Russia Plans World's Longest Tunnel, a Link to Alaska
By Yuriy Humber and Bradley Cook
April 18 (Bloomberg) -- Russia plans to build the world's longest tunnel, a transport and pipeline link under the Bering Strait to Alaska, as part of a $65 billion project to supply the U.S. with oil, natural gas and electricity from Siberia.
The project, which Russia is coordinating with the U.S. and Canada, would take 10 to 15 years to complete, Viktor Razbegin, deputy head of industrial research at the Russian Economy Ministry, told reporters in Moscow today. State organizations and private companies in partnership would build and control the route, known as TKM-World Link, he said.
A 6,000-kilometer (3,700-mile) transport corridor from Siberia into the U.S. will feed into the tunnel, which at 64 miles will be more than twice as long as the underwater section of the Channel Tunnel between the U.K. and France, according to the plan. The tunnel would run in three sections to link the two islands in the Bering Strait between Russia and the U.S.
``This will be a business project, not a political one,'' Maxim Bystrov, deputy head of Russia's agency for special economic zones, said at the media briefing. Russian officials will formally present the plan to the U.S. and Canadian governments next week, Razbegin said.
The Bering Strait tunnel will cost $10 billion to $12 billion and the rest of the investment will be spent on the entire transport corridor, the plan estimates.
``The project is a monster,'' Yevgeny Nadorshin, chief economist with Trust Investment Bank in Moscow, said in an interview. ``The Chinese are crying out for our commodities and willing to finance the transport links, and we're sending oil to Alaska. What, Alaska doesn't have oil?''
Tsar Nicholas II, Russia's last emperor, was the first Russian leader to approve a plan for a tunnel under the Bering Strait, in 1905, 38 years after his grandfather sold Alaska to America for $7.2 million. World War I ended the project.
The planned undersea tunnel would contain a high-speed railway, highway and pipelines, as well as power and fiber- optic cables, according to TKM-World Link. Investors in the so- called public-private partnership include OAO Russian Railways, national utility OAO Unified Energy System and pipeline operator OAO Transneft, according to a press release which was handed out at the media briefing and bore the companies' logos.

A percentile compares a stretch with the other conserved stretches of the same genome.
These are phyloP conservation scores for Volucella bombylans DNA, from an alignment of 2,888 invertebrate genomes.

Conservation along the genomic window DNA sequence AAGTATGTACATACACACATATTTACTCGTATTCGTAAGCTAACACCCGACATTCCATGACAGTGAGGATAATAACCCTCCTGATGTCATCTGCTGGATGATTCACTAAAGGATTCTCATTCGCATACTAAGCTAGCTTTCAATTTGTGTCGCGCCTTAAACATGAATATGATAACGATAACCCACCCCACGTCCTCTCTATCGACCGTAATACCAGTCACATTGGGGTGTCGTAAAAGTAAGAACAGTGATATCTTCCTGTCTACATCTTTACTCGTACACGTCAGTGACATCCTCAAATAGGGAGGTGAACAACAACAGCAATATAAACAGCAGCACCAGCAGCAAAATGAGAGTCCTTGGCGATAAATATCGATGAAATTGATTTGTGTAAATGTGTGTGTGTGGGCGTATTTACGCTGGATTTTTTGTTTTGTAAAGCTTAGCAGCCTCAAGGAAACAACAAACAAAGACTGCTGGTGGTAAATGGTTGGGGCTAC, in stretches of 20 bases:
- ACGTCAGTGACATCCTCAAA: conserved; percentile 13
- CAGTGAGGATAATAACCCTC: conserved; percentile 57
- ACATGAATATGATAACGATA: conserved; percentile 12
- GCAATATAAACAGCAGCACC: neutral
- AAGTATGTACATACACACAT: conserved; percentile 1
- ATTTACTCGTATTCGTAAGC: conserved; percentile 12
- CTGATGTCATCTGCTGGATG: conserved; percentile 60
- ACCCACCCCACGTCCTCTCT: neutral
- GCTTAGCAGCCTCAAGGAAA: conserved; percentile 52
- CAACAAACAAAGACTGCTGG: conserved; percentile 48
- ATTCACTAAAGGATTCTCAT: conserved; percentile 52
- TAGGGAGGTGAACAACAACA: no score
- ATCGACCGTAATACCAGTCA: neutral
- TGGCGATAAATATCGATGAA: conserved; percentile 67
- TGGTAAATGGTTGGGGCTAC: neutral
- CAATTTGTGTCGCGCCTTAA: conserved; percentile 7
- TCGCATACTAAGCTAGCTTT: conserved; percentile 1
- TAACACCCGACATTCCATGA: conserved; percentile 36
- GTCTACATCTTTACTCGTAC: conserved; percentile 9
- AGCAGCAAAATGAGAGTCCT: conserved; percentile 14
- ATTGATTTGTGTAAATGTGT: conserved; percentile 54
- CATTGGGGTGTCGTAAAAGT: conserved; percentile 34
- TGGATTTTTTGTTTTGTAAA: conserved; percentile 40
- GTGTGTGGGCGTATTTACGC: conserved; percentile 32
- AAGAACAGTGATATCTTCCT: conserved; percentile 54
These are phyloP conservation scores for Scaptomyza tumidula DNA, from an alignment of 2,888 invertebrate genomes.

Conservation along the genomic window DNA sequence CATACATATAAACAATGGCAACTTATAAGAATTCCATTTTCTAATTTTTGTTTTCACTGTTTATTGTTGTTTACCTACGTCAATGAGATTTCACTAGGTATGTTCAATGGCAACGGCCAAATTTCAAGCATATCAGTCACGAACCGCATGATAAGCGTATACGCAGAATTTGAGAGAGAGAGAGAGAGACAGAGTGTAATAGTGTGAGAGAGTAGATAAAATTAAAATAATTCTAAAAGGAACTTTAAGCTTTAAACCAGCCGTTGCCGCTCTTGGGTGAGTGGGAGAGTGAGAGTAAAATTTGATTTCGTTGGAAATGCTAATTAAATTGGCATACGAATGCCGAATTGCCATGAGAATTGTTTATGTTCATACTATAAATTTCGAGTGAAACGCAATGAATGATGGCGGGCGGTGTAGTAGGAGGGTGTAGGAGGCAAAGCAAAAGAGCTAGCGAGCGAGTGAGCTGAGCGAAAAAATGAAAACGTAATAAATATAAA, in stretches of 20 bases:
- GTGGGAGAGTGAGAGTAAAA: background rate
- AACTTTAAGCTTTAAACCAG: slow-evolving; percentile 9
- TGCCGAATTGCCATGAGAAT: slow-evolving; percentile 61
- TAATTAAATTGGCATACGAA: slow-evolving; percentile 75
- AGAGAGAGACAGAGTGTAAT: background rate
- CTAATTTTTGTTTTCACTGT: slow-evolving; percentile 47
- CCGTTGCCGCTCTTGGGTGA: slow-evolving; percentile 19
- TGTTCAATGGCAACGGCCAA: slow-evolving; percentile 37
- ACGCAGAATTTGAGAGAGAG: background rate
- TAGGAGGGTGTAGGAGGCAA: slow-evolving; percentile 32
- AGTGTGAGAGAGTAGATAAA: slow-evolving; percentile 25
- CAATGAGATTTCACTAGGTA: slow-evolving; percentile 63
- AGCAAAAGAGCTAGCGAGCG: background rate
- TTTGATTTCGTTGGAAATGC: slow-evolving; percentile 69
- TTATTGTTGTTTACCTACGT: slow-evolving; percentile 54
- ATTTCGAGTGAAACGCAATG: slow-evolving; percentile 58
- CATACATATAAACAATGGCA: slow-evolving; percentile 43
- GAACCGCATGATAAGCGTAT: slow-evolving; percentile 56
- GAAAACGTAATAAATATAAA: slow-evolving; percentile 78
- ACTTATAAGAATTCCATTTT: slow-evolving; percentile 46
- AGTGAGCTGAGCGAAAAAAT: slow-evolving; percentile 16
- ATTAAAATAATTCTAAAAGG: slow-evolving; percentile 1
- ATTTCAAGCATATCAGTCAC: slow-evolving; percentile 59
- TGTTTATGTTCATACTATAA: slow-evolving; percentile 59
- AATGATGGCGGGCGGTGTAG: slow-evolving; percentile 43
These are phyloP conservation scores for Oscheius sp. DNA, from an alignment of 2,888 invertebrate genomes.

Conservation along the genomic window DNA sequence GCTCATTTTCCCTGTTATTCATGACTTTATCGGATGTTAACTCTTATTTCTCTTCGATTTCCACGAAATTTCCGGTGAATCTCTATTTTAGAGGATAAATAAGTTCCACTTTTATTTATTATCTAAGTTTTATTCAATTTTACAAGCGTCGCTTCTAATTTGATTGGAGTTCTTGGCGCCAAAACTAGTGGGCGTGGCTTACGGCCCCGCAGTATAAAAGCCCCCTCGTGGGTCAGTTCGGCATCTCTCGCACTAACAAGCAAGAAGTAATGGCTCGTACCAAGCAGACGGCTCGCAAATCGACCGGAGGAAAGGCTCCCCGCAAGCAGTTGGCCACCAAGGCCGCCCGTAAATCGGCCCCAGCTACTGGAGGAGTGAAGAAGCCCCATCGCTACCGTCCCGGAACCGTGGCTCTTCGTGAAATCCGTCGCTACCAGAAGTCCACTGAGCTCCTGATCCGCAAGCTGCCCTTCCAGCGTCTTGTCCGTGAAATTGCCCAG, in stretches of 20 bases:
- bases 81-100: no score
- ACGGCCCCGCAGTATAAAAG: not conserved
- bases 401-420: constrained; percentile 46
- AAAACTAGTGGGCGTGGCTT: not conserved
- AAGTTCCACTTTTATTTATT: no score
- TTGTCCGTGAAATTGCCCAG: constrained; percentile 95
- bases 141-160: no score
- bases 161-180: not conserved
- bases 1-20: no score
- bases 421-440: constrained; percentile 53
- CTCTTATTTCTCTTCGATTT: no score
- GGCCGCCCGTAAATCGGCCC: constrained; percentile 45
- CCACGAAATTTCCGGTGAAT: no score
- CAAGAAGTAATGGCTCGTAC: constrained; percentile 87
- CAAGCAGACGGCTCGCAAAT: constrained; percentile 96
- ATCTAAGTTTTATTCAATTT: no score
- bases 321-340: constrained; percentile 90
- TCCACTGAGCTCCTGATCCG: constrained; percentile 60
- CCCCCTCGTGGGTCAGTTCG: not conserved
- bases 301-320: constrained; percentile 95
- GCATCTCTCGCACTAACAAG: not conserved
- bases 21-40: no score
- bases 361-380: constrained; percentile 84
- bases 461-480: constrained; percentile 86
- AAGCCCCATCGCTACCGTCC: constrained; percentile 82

Russia and U.S. may each eventually take 25 percent stakes, with private investors and international finance agencies as other shareholders, Razbegin said. ``The governments will act as guarantors for private money,'' he said.
The World Link will save North America and Far East Russia $20 billion a year on electricity costs, said Vasily Zubakin, deputy chief executive officer of OAO Hydro OGK, Unified Energy's hydropower unit and a potential investor.
``It's cheaper to transport electricity east, and with our unique tidal resources, the potential is real,'' Zubakin said. Hydro OGK plans by 2020 to build the Tugurskaya and Pendzhinskaya tidal plants, each with capacity of as much as 10 gigawatts, in the Okhotsk Sea, close to Sakhalin Island.
The project envisions building high-voltage power lines with capacity of up to 15 gigawatts to supply the new rail links and also export to northern America.
Russian Railways is working on the rail route from Pravaya Lena, south of Yakutsk in the Sakha republic, to Uelen on the Bering Strait, a 3,500 kilometer stretch. The link could carry commodities from east Siberia and Sakha to North American export markets, said Artur Alexeyev, Sakha's vice president.
The two regions hold most of Russia's metal and mineral reserves ``and yet only 1.5 percent of it is developed due to lack of infrastructure and tough conditions,'' Alexeyev said.
Rail links in Russia and the U.S., where an almost 2,000 kilometer stretch from Angora to Fort Nelson in Canada would continue the route, would cost up to $15 billion, Razbegin said. With cargo traffic of as much as 100 million tons annually expected on the World Link, the investments in the rail section could be repaid in 20 years, he said.
``The transit link is that string on which all our industrial cluster projects could hang,'' Zubakin said.
Japan, China and Korea have expressed interest in the project, with Japanese companies offering to burrow the tunnel under the Bering Strait for $60 million a kilometer, half the price set down in the project, Razbegin said.
``This will certainly help to develop Siberia and the Far East, but better port infrastructure would do that too and not cost $65 billion,'' Trust's Nadorshin said. ``For all we know, the U.S. doesn't want to make Alaska a transport hub.''
The figures for the project come from a pre-feasibility study. A full feasibility study could be funded from Russia's investment fund, set aside for large infrastructure projects, Bystrov said.
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